A "Congregation" of the Roman Catholic Church. The Congregation for the Doctrine of the Faith (CDF) (Congregatio pro Doctrina Fidei), previously known as the Supreme Sacred Congregation of the Roman and Universal Inquisition (wherefrom arose the names Roman Inquisition or Holy Inquisition popularly used in reference to the 16th century tribunals against witchcraft and heresy), and after 1904 called the Supreme Sacred Congregation of the Holy Office, is the oldest of the nine congregations of the Roman Curia. Among the most active of the congregations, it oversees Catholic Church doctrine. Its offices are housed at the Palace of the Holy Office at the Vatican.
On July 21, 1542, Pope Paul III proclaimed the Licet ab initio Apostolic Constitution, establishing the Supreme Sacred Congregation of the Roman and Universal Inquisition, staffed by cardinals and other officials whose task it was "to maintain and defend the integrity of the faith and to examine and proscribe errors and false doctrines". It served as the final court of appeal in trials of heresy and served as an important part of the Counter-Reformation.
This body was renamed the Supreme Sacred Congregation of the Holy Office in 1904 by Pope Saint Pius X.
The Congregation's name was changed to Sacred Congregation for the Doctrine of the Faith on December 7, 1965, at the end of the Second Vatican Council. In 1988, with the promulgation of the Apostolic Constitution on the Roman Curia called Pastor Bonus, "Sacred" was dropped from the names of Curial Congregations, and so the dicastery adopted its current name, the Congregation for the Doctrine of the Faith.
According to Article 48 of the Apostolic Constitution on the Roman Curia, Pastor Bonus, promulgated by Pope John Paul II on June 28, 1988: "the duty proper to the Congregation for the Doctrine of the Faith is to promote and safeguard the doctrine on the faith and morals throughout the Catholic world: for this reason everything which in any way touches such matters falls within its competence."
This includes investigations into what are known as "delicta graviora"; i.e., the crimes which the Catholic Church considers as being the most serious of all: crimes against the Eucharist and against the sanctity of the Sacrament of Penance, and crimes against the sixth Commandment ("thou shall not commit adultery") committed by a cleric against a person under the age of eighteen. These crimes, in a "motu proprio" of 2001, "Sacramentorum sanctitatis tutela", come under the competency of the Congregation for the Doctrine of the Faith. In effect, it is the "promoter of justice" who deals with, among other things, the question of priests accused of paedophilia, which are periodically highlighted in the mass media. In other words, the CDF was given a broader mandate to address the sex abuse cases only from 2001.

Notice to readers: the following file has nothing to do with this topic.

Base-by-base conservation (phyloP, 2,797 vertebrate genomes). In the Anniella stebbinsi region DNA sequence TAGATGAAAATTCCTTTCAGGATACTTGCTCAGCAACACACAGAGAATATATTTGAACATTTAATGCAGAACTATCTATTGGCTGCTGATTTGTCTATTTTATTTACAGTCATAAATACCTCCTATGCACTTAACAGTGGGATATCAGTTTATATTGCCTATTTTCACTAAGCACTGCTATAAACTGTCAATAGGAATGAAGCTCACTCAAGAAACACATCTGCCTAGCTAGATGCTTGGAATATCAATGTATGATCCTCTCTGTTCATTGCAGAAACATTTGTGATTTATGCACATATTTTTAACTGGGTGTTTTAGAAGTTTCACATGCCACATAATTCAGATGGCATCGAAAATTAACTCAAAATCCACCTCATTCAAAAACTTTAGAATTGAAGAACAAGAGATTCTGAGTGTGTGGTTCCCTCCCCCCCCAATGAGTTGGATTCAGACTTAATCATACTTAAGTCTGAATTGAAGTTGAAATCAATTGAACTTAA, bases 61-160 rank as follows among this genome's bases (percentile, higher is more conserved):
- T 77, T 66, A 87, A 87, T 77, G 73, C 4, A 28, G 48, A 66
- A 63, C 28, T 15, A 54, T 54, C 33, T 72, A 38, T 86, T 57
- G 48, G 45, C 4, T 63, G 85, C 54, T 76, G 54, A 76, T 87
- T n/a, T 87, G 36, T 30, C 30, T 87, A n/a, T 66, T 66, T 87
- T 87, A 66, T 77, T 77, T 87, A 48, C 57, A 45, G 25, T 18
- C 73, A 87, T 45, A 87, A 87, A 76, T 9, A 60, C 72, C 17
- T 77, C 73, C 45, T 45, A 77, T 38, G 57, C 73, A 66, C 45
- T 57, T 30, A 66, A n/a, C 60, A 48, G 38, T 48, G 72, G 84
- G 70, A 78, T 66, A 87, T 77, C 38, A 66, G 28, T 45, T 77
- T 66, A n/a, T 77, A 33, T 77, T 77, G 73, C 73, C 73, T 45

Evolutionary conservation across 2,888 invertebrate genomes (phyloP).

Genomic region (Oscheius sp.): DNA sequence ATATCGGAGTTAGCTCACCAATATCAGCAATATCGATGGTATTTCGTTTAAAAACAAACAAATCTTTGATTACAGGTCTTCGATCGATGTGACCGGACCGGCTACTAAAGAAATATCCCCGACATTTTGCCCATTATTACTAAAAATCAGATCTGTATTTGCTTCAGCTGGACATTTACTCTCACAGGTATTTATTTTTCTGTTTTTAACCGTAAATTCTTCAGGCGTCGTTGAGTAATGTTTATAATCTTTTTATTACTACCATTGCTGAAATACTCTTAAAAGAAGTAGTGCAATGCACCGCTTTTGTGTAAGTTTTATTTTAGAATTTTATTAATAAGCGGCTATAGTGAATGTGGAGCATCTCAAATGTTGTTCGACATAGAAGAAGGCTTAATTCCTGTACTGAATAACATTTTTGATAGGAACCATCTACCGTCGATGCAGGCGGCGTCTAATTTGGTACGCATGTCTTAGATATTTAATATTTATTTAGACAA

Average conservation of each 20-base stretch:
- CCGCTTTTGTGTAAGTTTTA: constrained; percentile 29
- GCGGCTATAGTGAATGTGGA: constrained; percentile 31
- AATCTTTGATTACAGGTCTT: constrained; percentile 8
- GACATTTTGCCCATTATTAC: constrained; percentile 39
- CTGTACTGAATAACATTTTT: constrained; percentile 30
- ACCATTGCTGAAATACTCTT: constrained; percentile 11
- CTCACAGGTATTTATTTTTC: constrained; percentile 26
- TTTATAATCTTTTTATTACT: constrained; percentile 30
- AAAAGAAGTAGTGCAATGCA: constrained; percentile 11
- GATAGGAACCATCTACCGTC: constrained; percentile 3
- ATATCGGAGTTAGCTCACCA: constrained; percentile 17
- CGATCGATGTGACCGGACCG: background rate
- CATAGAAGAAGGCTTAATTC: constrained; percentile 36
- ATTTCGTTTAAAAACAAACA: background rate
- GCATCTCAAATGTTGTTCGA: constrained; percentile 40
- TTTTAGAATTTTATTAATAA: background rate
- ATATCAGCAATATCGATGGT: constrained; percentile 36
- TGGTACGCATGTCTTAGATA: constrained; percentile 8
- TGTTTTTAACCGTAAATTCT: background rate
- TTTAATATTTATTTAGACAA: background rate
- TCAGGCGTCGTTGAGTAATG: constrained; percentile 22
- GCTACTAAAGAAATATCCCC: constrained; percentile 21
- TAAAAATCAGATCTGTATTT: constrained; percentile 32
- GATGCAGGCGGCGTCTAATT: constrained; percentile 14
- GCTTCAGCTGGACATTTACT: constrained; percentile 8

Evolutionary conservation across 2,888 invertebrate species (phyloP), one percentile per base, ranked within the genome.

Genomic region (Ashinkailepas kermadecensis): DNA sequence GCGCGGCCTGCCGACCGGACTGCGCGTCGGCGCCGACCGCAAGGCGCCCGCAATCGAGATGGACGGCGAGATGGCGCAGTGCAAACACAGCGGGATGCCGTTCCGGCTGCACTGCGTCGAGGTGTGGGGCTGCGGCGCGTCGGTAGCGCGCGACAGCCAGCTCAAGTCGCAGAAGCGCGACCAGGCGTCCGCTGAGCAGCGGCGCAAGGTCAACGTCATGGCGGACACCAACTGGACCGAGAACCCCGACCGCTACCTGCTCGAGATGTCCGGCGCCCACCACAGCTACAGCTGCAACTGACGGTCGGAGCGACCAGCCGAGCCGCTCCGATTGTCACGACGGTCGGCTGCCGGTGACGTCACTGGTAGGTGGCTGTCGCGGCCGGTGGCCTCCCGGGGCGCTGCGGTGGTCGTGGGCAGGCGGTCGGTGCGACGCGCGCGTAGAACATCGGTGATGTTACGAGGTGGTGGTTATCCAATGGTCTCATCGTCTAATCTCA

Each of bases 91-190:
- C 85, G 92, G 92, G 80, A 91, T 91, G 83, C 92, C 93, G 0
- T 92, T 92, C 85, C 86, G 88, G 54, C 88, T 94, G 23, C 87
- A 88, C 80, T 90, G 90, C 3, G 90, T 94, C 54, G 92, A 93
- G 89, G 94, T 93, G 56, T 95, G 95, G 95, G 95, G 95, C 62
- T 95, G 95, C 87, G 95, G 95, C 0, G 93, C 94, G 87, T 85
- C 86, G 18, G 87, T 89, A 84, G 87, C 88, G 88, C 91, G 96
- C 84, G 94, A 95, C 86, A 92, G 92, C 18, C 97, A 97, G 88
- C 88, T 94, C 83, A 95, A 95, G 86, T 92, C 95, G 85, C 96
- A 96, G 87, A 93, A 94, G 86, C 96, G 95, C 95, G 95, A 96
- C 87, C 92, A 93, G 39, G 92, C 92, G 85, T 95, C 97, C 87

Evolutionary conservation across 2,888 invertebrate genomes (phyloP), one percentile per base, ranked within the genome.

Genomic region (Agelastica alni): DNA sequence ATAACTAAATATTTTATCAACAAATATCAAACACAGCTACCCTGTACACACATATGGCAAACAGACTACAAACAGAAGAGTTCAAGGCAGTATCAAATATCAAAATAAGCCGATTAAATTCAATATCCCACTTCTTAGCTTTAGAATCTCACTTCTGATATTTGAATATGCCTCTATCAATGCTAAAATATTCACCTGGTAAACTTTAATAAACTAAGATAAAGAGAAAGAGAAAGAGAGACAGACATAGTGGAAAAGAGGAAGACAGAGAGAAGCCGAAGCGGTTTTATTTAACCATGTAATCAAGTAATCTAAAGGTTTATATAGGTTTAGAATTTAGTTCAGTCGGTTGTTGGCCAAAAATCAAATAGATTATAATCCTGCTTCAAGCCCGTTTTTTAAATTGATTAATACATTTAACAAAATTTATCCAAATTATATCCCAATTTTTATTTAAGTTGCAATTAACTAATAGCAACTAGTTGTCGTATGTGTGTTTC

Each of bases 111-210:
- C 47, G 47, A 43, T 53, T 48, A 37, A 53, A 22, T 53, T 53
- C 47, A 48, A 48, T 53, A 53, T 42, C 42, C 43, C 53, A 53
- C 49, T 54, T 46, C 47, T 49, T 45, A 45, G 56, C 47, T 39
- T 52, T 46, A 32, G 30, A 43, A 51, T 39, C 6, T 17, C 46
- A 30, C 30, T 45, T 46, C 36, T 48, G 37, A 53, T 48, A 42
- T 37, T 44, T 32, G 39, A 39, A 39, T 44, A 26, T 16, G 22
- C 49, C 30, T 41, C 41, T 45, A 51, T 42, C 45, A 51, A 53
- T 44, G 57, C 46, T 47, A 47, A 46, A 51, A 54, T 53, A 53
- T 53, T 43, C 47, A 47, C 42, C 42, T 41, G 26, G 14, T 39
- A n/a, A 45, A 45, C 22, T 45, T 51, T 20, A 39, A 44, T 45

Within the CDF are the International Theological Commission, the Pontifical Biblical Commission and the Pontifical Commission Ecclesia Dei. The Prefect of the CDF is ex officio president of these commissions.
- Cardinal Roscolor -- Head of the CDF.
The Enlightenment Movement has the CDF jumping around like a cat on a hot tin roof. The Catholic Church is shedding the Enlightenment right and left starting with (former) Father Micheal Flynn, the believed author of the Movement. He is the source of the "Yehoshua Video", purporting to be an actual interview with Jesus at the ancient Jewish temple. This video is an obvious fabrication the conditions required to make it being impossible. The church itself has not made a statement on the Enlightenment. (Bureau 13 note: Don't be so sure about the video. The personalized message at the end is also impossible. The reappearance of Silphium, again mentioned in the afterword of the video is not to be discounted.)
The less obvious role of the CDF and the one the agency is most concerned with is the one never publicized. The attention to reports of miracles and magic. Frankly we will take all the help we can get.